Much has been said that the North Koreans don’t have an ICBM that would enable a nuclear warhead to survive re-entry, and also that their ability to aim their missiles is less than competent. But they are making strides, and resolving these issues is clearly on their agenda and possibly within their grasp. But given these shortcomings, the North Koreans may still be able to inflict severe damage on the U.S. with only one, or a few, nuclear warheads that they send into orbit and detonate while over the U.S. This would lead to the dreaded electromagnetic pulse (EMP), which would effectively cripple our entire electronic and electric infrastructure, putting us into something close to the Stone Age. And we are completely unprepared for such an attack. A North Korean satellite already passes over the U.S. every 12 hours, so that capability is not simply notional.
There also is the threat of cyber warfare, for which we’re also not particularly well prepared, and in fact North Korea could already be engaging in that kind of attack against us.
Again, arguably, it fell to the Clinton administration to have eliminated North Korea’s developing nuclear capability at that time, when it was far less evolved, dispersed, and dug-in than it is now. But that didn’t happen, and the carrots offered then were ineffectual, so now we have to deal with it. The question for the Trump administration — or any administration, really — is whether we can live with a nuclear North Korea or not. Given the risks as I’ve outlined them, I think we might have a real and, if not present, future danger in allowing North Korea to further develop its nuclear capability. In saying that, I know similar things were said about Soviet, and then Chinese, and even Pakistani and Indian nuclear capabilities, and of course now Iranian nuclear capability, too. The one thing that differentiates the DPRK and Iran from the other cases is that we’re dealing with what have proven themselves to be rogue states. Whether that makes them any more prone to using nuclear weapons than the world’s other nuclear bad actors is a key question, but one I’m reluctant to delve into at this point given its scope.
If we are to attack North Korea militarily and not inevitably cause a blood bath in the South — the 10-plus million people living in Seoul, South Korea’s capital, are just 30 miles from the DPRK border, across which lie enormous artillery batteries that would rain death on Seoul — it would have to be a kind of blitzkrieg (lightning war) to simultaneously take out North Korea’s conventional military capability along with its nuclear and launch infrastructure. I think initially it is more critical to take out the conventional capability and then go back and finish rooting out and wiping out the nuclear infrastructure.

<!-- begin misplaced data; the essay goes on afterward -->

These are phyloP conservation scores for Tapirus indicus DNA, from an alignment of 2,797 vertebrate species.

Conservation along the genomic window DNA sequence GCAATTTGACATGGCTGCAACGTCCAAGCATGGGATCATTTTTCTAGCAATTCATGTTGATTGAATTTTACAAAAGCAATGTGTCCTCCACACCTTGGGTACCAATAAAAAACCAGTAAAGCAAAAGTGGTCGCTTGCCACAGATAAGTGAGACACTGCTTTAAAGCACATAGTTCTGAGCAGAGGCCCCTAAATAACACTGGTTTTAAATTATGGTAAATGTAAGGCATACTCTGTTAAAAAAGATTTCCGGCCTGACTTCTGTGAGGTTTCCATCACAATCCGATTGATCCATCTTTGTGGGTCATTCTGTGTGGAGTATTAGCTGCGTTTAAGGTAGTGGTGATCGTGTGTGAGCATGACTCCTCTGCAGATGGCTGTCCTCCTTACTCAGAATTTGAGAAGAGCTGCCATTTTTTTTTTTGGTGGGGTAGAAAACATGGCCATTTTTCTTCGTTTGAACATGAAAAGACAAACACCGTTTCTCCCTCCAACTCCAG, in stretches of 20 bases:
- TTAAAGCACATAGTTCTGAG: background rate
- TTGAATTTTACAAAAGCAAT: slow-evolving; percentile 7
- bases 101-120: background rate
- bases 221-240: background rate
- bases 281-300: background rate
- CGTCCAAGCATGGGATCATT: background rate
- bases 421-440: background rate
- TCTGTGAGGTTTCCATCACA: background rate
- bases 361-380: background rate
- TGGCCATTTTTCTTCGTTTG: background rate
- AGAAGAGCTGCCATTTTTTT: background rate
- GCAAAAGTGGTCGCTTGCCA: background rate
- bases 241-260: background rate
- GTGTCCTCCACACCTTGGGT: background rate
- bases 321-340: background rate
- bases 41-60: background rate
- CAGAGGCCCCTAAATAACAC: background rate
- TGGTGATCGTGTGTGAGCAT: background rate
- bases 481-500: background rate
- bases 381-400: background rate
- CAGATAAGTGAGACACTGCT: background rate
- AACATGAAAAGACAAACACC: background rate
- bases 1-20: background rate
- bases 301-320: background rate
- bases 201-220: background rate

One problem is that North Korea today is not Poland in 1939, when Hitler conducted his blitzkrieg against it, and then against France and the Benelux Countries in 1940. How we could mass sufficient air, sea, and land power to make such a coordinated attack against North Korea before the North figured out what was going on and mount a preemptive strike against the South is, at best, an open question. One hopes that our intelligence about North Korea is better than it appears, but the North almost assuredly has its own intel capability, augmented by whatever support it would and does receive from China and Russia. While if we ever felt the need to launch a military attack against the North this — in my assessment — almost certainly would be how it would need to be done, it admittedly still isn’t a great answer.
Anyone who reads my essays knows that I like to offer solutions to the problems considered. I wish I could do that in this case. Alas, I don’t feel I can, other than in general prescriptive terms. I think we do need to keep North Korea from further developing its nuclear capabilities, for the reasons presented, but how we achieve that remains elusive. I think it will take action — diplomatic, economic, political, or other — by China to influence its maverick neighbor to curb its activities, but while that possibility might be growing closer, it’s still not something we can count on any time in the immediate future. Perhaps in the trade off of favors, threats, benefits, and costs the President is engaged in with the Chinese, something could be on the table to achieve this.
So there we are, in stalemate, with neither side about to resign, as they might were this simply a game of chess. Comments, thoughts, countervailing or other arguments welcomed.